Suppose that a cyber attack of significant damaging magnitude, known by the U.S. Government to have been perpetrated by a specific state-level adversary, were suffered by America. Important policy issues would then be forced to the forefront of White House and Pentagon attention. “Punishment of the attacker” might be limited in some circumstances to a stiff diplomatic complaint, or to economic sanctions. In other circumstances, the decision would be made that some form of retaliatory cyber second strike is called for. Perhaps Congressional approval would be called for, by law. (Mitigation within America of the original attack’s damage and aftereffects is beyond the scope of this Research Report, but is discussed in the open literature.) Clearly, a lot would depend on very confidently determining who made the attack, and on accurately assessing the exact nature of the attack and the full extent of the damage done.

At a more “cosmic” level, the U.S. Government would have to assess the possibility that the initial one-two exchange, namely, the attack and then our counter-strike, might lead intentionally or inadvertently to one or more further rounds of cyber attack, maybe escalating in scope and damage each time, and maybe even turning into a full-blown, mutually catastrophic cyber war. The specter that hostilities could run badly out of control and even trigger the “First World Cyber-War” cannot be ignored! In a worst case, the world could be “hacked back into the cyber Stone Age.”

These technical and policy determinations are important, because some spy-versus-spy cyber snooping is considered par for the course during peacetime. But other foreign government-sponsored hacking, while not directly damaging to the computer systems and databases invaded, might nevertheless be aggressively intrusive, followed perhaps by violating intellectual property copyrights, or by stealing national-security secrets, or by sharing embarrassing things in public through WikiLeaks. Such acts can be damaging commercially/economically, diplomatically, politically, and even militarily. Current American action policy seems to be to complain to the alleged perpetrating state, and to strengthen defenses, but for the most part not to retaliate, at least during peacetime, which currently, supposedly prevails in the cyber domain.

Some hacking amounts to mere amateur vandalism, or criminal theft, which seem more the purview of the FBI and other law enforcement than the White House Situation Room.

Maybe a good norm would be to only retaliate via cyber-destruction-in-kind if the initial assault or series of assaults caused actual, significant destruction among American security, financial/commercial, or population interests. “Destruction” could range from adulteration of data files, or impairing of computer hardware; through substantial, mass government, corporate, and/or public inconvenience; through large financial losses and other monetary costs; to physical damage to industrial assets and heavy infrastructure, possibly with loss of life, via disrupting or manipulating all-important process-control software. Retaliation-in-kind ought to be proportionate and discriminating, that is, we should “do to them the same thing(s) they did to us” (in-kind retaliation), while being similar in scale (proportionate) and not causing undo collateral damage (discriminating). Of course, calibrating all of this national response, without triggering an unacceptable degree of escalatory counter-retaliation (third strikes, etc.), is a fine military and statecraft art, heavily exposed to dangers of unintended consequences and chaos theory.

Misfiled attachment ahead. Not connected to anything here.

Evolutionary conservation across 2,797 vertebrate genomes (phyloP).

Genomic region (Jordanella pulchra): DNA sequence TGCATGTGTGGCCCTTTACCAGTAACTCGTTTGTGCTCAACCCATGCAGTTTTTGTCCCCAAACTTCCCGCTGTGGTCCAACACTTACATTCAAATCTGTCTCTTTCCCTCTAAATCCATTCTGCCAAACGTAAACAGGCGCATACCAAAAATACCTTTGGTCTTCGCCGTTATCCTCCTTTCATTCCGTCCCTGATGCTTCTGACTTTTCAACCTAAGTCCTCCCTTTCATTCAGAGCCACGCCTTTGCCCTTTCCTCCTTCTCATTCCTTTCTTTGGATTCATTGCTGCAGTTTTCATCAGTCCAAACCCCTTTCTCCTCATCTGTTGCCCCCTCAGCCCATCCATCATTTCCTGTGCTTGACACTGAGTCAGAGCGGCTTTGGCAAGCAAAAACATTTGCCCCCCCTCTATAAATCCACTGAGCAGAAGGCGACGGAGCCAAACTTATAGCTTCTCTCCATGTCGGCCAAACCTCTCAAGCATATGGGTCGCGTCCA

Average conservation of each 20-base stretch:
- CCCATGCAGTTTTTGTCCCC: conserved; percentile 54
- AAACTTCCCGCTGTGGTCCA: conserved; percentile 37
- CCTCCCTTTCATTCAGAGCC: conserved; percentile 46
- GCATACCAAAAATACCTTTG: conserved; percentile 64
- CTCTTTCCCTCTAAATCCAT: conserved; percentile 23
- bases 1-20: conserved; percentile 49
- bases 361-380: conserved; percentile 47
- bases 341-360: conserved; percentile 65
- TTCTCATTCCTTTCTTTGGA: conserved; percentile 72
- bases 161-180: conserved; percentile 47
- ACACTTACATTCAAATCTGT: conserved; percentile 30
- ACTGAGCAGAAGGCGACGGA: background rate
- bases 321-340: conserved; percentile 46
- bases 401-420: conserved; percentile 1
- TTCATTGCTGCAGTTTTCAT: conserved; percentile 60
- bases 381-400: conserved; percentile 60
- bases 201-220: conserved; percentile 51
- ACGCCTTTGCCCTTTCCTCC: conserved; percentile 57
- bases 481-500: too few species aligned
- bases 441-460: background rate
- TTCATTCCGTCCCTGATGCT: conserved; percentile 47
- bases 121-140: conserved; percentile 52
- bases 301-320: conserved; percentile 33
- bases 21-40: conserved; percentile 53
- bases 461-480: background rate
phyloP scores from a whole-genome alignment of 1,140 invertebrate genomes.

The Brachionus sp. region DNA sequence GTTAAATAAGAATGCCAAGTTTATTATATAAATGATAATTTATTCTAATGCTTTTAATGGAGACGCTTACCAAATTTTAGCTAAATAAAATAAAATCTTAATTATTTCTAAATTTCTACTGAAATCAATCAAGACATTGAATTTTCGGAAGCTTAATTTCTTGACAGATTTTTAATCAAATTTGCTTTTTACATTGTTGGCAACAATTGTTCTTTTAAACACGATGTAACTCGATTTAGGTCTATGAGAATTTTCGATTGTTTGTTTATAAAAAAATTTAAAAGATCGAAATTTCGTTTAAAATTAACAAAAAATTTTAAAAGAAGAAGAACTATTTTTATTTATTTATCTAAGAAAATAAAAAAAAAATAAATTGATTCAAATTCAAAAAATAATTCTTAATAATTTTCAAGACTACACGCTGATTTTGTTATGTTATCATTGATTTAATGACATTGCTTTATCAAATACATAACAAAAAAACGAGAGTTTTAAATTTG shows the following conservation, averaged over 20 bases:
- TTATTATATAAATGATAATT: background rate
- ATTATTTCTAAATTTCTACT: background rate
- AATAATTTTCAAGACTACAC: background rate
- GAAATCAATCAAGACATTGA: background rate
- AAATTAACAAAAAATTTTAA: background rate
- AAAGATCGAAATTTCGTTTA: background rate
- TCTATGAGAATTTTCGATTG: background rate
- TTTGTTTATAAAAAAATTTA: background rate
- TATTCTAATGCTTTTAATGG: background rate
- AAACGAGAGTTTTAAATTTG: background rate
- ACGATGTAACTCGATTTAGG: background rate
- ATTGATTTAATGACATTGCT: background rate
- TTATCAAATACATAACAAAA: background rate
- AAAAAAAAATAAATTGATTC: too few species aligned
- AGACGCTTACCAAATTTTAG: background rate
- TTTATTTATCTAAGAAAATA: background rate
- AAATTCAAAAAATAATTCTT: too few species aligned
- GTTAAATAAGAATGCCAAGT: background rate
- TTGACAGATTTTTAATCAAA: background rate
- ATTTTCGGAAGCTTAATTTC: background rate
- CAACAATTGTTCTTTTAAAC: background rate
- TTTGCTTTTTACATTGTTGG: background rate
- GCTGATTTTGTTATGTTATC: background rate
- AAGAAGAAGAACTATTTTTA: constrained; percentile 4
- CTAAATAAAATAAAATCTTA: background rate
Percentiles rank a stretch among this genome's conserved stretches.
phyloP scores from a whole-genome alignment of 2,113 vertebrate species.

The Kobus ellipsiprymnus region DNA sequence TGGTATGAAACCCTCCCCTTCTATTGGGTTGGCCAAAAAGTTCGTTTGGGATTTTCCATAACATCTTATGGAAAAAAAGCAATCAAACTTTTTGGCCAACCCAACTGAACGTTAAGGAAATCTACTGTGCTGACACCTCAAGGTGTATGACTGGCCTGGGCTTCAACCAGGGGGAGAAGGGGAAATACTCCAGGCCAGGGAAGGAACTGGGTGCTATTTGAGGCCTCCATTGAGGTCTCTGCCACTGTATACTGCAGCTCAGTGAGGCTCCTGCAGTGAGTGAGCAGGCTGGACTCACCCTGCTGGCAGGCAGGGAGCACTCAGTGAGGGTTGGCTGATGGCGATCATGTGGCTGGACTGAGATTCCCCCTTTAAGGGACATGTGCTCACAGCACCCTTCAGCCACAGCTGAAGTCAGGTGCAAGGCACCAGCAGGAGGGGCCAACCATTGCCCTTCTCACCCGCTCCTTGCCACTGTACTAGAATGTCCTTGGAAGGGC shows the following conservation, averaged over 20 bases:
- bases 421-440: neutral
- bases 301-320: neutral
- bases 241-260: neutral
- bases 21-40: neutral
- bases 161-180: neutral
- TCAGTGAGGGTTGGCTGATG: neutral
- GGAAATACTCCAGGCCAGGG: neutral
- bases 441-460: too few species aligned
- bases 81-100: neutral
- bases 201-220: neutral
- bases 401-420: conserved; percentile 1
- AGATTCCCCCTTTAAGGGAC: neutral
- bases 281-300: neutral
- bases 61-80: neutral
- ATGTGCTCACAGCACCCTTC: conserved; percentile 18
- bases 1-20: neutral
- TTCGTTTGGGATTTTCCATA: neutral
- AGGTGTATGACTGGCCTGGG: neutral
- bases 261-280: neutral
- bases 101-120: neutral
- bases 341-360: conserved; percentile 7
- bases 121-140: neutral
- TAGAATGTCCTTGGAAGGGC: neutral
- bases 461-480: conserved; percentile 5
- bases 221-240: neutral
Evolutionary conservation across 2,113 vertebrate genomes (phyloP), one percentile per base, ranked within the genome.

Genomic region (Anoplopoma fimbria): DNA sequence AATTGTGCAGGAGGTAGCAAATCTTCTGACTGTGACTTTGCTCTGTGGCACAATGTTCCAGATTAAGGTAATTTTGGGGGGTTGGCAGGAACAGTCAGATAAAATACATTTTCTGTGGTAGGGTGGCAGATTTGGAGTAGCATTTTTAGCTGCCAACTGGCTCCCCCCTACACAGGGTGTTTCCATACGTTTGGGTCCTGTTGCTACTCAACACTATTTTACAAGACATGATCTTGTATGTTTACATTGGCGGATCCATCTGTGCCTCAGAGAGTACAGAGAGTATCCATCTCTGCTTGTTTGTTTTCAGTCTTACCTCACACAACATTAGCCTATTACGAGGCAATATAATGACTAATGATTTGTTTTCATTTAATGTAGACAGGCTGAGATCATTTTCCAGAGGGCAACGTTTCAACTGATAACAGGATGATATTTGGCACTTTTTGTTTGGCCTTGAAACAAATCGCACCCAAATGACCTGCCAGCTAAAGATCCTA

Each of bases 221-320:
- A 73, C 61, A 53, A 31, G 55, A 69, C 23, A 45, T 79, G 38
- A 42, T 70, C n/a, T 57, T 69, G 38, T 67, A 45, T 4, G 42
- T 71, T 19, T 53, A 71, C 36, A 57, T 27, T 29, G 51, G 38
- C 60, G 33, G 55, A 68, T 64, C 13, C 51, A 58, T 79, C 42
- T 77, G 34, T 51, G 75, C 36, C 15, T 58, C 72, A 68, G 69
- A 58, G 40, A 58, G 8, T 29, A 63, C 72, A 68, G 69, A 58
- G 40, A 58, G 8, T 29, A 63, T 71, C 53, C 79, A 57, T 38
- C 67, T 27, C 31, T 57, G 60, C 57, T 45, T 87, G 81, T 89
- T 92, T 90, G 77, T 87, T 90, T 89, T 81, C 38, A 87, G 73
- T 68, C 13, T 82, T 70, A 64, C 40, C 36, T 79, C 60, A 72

The rest of this discussion about outer space and cyberspace defense-by-deterrence/retaliation is meant to apply only to situations where a state of war already exists between the U.S. and an aggressor, or to situations where the aggressor’s attack and its drastic effects clearly constitute an act of war. The latter determination would have to be made by POTUS and the U.S. Congress.

Note that according to America’s 2018 National Nuclear Posture, the U.S. Government does assert the right to retaliate against massive-enough attacks by weapons of mass destruction (WMDs) such as chemical and biological weapons using our nuclear weapons. This is because the U.S. obeys international treaties and conventions banning chemical and biological weapons, so we could not counterattack “in exact kind.” Yet we must as a nation have a means of deterrence via retaliatory threat that is decisively powerful — it needs to work “the first time, every time” against an evolving coterie of multitudinous WMD threats. Strictly speaking, this sort of retaliation (which please God is never necessary) would not count as a “nuclear first use”; rather it would be a legally and morally justified WMD second strike. Can a devastating enough cyber attack amount to a weapon of mass destruction?

Clearly, this matter is very controversial, and it would presumably only come into play in the extreme last resort of an enemy launching an attack of genuinely existential magnitude — i.e. one that clearly threatens the very survival of the American system of government, its society, and its whole population. A certain amount of ambiguity as to the possible details of our response is considered by defense experts as desirable: Ambiguity re what we would do in retaliation increases the dissuasive impact on enemy minds of our declared deterrence posture. One part of this ambiguity pertains to how we would respond to very severely damaging cyber attacks, especially ones that caused huge loss of life. Would we ever respond, not just with counter-offensive malware, but with nukes?